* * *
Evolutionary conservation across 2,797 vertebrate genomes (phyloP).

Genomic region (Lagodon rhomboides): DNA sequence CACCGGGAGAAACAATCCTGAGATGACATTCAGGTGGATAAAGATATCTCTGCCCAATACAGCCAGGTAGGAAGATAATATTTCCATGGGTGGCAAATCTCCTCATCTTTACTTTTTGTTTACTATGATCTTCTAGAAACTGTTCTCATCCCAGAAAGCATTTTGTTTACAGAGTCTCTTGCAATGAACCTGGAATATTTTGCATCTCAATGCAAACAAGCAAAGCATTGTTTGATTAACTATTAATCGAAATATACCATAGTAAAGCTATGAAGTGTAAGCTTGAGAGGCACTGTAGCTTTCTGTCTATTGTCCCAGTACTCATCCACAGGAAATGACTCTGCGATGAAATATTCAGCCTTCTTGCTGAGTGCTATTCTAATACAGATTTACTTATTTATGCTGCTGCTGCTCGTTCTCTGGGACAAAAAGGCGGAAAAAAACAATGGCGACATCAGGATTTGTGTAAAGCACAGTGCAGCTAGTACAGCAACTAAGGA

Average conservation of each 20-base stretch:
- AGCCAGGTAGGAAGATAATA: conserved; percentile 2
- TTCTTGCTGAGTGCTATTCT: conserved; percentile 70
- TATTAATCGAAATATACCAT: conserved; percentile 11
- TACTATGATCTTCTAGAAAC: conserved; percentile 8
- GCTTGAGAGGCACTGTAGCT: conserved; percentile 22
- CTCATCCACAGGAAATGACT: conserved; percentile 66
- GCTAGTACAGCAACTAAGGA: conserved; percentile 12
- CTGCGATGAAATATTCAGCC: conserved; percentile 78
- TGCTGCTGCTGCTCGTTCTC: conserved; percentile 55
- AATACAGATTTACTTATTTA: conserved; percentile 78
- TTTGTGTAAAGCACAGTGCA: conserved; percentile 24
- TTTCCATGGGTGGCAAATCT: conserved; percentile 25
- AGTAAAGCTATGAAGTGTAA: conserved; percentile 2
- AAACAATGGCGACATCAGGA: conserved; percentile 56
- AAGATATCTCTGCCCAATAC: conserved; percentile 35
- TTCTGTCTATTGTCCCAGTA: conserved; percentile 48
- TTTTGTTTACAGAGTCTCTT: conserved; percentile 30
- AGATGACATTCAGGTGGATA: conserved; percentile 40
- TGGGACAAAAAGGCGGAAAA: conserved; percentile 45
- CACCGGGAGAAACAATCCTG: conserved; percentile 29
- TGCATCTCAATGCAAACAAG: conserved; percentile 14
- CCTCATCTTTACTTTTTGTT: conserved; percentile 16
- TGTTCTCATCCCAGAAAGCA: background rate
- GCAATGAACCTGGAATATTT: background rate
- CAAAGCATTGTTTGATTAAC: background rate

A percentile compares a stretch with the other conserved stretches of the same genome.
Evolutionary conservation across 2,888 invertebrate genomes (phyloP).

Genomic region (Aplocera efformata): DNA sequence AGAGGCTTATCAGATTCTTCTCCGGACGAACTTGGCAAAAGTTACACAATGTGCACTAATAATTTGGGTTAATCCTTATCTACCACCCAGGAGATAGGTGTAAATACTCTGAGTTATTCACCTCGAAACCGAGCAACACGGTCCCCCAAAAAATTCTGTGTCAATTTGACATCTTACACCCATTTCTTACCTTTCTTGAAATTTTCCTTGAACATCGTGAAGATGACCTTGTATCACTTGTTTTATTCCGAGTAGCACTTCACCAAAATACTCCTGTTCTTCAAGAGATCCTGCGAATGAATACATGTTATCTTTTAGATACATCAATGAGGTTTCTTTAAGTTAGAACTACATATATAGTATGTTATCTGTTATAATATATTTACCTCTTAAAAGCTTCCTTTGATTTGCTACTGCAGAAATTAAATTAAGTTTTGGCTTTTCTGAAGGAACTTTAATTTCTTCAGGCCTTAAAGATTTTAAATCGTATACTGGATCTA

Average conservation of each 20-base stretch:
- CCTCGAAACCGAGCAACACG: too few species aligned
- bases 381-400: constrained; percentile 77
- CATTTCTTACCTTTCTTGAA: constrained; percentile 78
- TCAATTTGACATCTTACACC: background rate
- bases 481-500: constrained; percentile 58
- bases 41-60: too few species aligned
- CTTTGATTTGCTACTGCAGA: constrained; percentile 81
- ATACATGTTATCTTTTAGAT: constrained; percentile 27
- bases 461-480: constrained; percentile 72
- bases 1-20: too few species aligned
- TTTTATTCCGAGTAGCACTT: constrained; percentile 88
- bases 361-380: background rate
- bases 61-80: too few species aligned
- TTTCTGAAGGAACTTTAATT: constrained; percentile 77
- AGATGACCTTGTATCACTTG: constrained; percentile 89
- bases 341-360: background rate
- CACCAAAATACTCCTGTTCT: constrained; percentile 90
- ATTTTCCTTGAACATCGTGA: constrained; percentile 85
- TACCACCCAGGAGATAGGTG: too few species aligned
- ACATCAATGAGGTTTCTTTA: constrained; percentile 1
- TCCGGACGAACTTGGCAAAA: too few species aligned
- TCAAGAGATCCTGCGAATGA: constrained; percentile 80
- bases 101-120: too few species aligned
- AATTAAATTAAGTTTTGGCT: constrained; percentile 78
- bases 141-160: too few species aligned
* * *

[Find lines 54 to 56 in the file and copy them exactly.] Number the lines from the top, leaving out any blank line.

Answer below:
- TCAAGAGATCCTGCGAATGA: constrained; percentile 80
- bases 101-120: too few species aligned
- AATTAAATTAAGTTTTGGCT: constrained; percentile 78